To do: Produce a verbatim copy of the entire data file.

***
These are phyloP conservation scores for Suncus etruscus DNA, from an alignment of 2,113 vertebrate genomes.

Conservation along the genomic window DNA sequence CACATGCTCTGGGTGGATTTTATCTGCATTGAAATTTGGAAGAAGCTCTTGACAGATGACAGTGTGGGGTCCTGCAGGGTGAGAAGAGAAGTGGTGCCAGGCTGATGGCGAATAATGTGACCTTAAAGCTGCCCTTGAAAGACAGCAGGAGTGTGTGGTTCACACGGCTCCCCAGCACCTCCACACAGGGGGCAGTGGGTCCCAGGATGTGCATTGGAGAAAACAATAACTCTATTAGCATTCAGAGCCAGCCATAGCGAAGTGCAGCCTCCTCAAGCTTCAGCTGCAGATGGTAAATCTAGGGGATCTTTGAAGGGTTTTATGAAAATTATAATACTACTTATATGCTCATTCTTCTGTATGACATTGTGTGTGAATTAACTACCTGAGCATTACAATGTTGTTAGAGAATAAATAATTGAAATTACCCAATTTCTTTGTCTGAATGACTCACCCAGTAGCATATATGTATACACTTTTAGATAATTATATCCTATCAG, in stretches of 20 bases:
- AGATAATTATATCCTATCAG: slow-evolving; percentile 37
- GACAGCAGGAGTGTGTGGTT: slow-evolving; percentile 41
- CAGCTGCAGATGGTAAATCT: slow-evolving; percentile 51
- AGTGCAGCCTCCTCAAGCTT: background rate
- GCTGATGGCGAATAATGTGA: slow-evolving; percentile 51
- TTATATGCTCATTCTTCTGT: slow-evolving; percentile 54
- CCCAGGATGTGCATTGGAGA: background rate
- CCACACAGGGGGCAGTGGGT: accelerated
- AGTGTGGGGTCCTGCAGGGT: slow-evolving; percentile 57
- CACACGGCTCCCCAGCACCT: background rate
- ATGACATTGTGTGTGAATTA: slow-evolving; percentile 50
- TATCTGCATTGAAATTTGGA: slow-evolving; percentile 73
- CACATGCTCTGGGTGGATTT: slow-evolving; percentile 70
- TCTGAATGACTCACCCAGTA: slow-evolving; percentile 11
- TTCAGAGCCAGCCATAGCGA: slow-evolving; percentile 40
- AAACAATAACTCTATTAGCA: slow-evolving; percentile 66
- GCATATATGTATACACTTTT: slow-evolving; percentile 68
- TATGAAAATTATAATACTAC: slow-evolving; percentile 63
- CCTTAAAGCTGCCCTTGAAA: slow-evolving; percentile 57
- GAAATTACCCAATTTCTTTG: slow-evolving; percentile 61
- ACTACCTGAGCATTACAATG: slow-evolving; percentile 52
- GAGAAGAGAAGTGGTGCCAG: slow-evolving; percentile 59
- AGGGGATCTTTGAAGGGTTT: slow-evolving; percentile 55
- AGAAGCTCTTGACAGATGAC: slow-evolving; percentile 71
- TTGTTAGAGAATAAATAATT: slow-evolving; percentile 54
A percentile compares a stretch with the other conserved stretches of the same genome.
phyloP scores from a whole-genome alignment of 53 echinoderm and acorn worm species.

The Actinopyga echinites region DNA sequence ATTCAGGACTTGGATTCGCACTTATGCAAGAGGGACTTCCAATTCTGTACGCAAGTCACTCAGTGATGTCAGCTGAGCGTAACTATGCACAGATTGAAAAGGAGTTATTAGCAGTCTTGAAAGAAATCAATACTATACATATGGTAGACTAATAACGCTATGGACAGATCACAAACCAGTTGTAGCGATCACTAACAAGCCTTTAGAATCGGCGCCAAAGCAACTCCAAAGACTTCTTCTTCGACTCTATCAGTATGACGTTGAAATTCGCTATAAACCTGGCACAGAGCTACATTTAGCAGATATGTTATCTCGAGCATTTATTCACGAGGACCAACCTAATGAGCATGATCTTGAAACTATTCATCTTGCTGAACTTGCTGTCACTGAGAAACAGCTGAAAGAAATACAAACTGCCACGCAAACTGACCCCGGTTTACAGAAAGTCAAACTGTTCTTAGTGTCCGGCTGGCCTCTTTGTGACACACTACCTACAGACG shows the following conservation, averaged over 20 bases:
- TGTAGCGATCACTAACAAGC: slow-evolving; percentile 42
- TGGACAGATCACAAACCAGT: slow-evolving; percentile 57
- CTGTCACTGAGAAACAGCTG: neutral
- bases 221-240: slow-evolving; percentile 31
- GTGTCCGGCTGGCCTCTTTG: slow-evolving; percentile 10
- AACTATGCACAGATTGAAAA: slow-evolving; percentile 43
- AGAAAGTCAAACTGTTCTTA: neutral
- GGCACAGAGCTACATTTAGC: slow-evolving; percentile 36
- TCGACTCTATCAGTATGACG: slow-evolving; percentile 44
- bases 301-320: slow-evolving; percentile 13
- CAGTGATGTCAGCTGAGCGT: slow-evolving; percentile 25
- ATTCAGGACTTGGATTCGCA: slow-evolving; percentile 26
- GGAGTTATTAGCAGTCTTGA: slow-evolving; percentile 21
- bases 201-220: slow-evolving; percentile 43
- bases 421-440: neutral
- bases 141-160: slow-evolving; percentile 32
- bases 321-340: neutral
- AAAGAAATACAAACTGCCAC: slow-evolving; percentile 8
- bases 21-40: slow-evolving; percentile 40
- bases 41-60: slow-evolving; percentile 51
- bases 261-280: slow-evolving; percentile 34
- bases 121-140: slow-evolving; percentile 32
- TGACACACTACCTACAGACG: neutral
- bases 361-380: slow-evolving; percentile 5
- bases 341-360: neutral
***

These are phyloP conservation scores for Suncus etruscus DNA, from an alignment of 2,113 vertebrate genomes.

Conservation along the genomic window DNA sequence CACATGCTCTGGGTGGATTTTATCTGCATTGAAATTTGGAAGAAGCTCTTGACAGATGACAGTGTGGGGTCCTGCAGGGTGAGAAGAGAAGTGGTGCCAGGCTGATGGCGAATAATGTGACCTTAAAGCTGCCCTTGAAAGACAGCAGGAGTGTGTGGTTCACACGGCTCCCCAGCACCTCCACACAGGGGGCAGTGGGTCCCAGGATGTGCATTGGAGAAAACAATAACTCTATTAGCATTCAGAGCCAGCCATAGCGAAGTGCAGCCTCCTCAAGCTTCAGCTGCAGATGGTAAATCTAGGGGATCTTTGAAGGGTTTTATGAAAATTATAATACTACTTATATGCTCATTCTTCTGTATGACATTGTGTGTGAATTAACTACCTGAGCATTACAATGTTGTTAGAGAATAAATAATTGAAATTACCCAATTTCTTTGTCTGAATGACTCACCCAGTAGCATATATGTATACACTTTTAGATAATTATATCCTATCAG, in stretches of 20 bases:
- AGATAATTATATCCTATCAG: slow-evolving; percentile 37
- GACAGCAGGAGTGTGTGGTT: slow-evolving; percentile 41
- CAGCTGCAGATGGTAAATCT: slow-evolving; percentile 51
- AGTGCAGCCTCCTCAAGCTT: background rate
- GCTGATGGCGAATAATGTGA: slow-evolving; percentile 51
- TTATATGCTCATTCTTCTGT: slow-evolving; percentile 54
- CCCAGGATGTGCATTGGAGA: background rate
- CCACACAGGGGGCAGTGGGT: accelerated
- AGTGTGGGGTCCTGCAGGGT: slow-evolving; percentile 57
- CACACGGCTCCCCAGCACCT: background rate
- ATGACATTGTGTGTGAATTA: slow-evolving; percentile 50
- TATCTGCATTGAAATTTGGA: slow-evolving; percentile 73
- CACATGCTCTGGGTGGATTT: slow-evolving; percentile 70
- TCTGAATGACTCACCCAGTA: slow-evolving; percentile 11
- TTCAGAGCCAGCCATAGCGA: slow-evolving; percentile 40
- AAACAATAACTCTATTAGCA: slow-evolving; percentile 66
- GCATATATGTATACACTTTT: slow-evolving; percentile 68
- TATGAAAATTATAATACTAC: slow-evolving; percentile 63
- CCTTAAAGCTGCCCTTGAAA: slow-evolving; percentile 57
- GAAATTACCCAATTTCTTTG: slow-evolving; percentile 61
- ACTACCTGAGCATTACAATG: slow-evolving; percentile 52
- GAGAAGAGAAGTGGTGCCAG: slow-evolving; percentile 59
- AGGGGATCTTTGAAGGGTTT: slow-evolving; percentile 55
- AGAAGCTCTTGACAGATGAC: slow-evolving; percentile 71
- TTGTTAGAGAATAAATAATT: slow-evolving; percentile 54
A percentile compares a stretch with the other conserved stretches of the same genome.
phyloP scores from a whole-genome alignment of 53 echinoderm and acorn worm species.

The Actinopyga echinites region DNA sequence ATTCAGGACTTGGATTCGCACTTATGCAAGAGGGACTTCCAATTCTGTACGCAAGTCACTCAGTGATGTCAGCTGAGCGTAACTATGCACAGATTGAAAAGGAGTTATTAGCAGTCTTGAAAGAAATCAATACTATACATATGGTAGACTAATAACGCTATGGACAGATCACAAACCAGTTGTAGCGATCACTAACAAGCCTTTAGAATCGGCGCCAAAGCAACTCCAAAGACTTCTTCTTCGACTCTATCAGTATGACGTTGAAATTCGCTATAAACCTGGCACAGAGCTACATTTAGCAGATATGTTATCTCGAGCATTTATTCACGAGGACCAACCTAATGAGCATGATCTTGAAACTATTCATCTTGCTGAACTTGCTGTCACTGAGAAACAGCTGAAAGAAATACAAACTGCCACGCAAACTGACCCCGGTTTACAGAAAGTCAAACTGTTCTTAGTGTCCGGCTGGCCTCTTTGTGACACACTACCTACAGACG shows the following conservation, averaged over 20 bases:
- TGTAGCGATCACTAACAAGC: slow-evolving; percentile 42
- TGGACAGATCACAAACCAGT: slow-evolving; percentile 57
- CTGTCACTGAGAAACAGCTG: neutral
- bases 221-240: slow-evolving; percentile 31
- GTGTCCGGCTGGCCTCTTTG: slow-evolving; percentile 10
- AACTATGCACAGATTGAAAA: slow-evolving; percentile 43
- AGAAAGTCAAACTGTTCTTA: neutral
- GGCACAGAGCTACATTTAGC: slow-evolving; percentile 36
- TCGACTCTATCAGTATGACG: slow-evolving; percentile 44
- bases 301-320: slow-evolving; percentile 13
- CAGTGATGTCAGCTGAGCGT: slow-evolving; percentile 25
- ATTCAGGACTTGGATTCGCA: slow-evolving; percentile 26
- GGAGTTATTAGCAGTCTTGA: slow-evolving; percentile 21
- bases 201-220: slow-evolving; percentile 43
- bases 421-440: neutral
- bases 141-160: slow-evolving; percentile 32
- bases 321-340: neutral
- AAAGAAATACAAACTGCCAC: slow-evolving; percentile 8
- bases 21-40: slow-evolving; percentile 40
- bases 41-60: slow-evolving; percentile 51
- bases 261-280: slow-evolving; percentile 34
- bases 121-140: slow-evolving; percentile 32
- TGACACACTACCTACAGACG: neutral
- bases 361-380: slow-evolving; percentile 5
- bases 341-360: neutral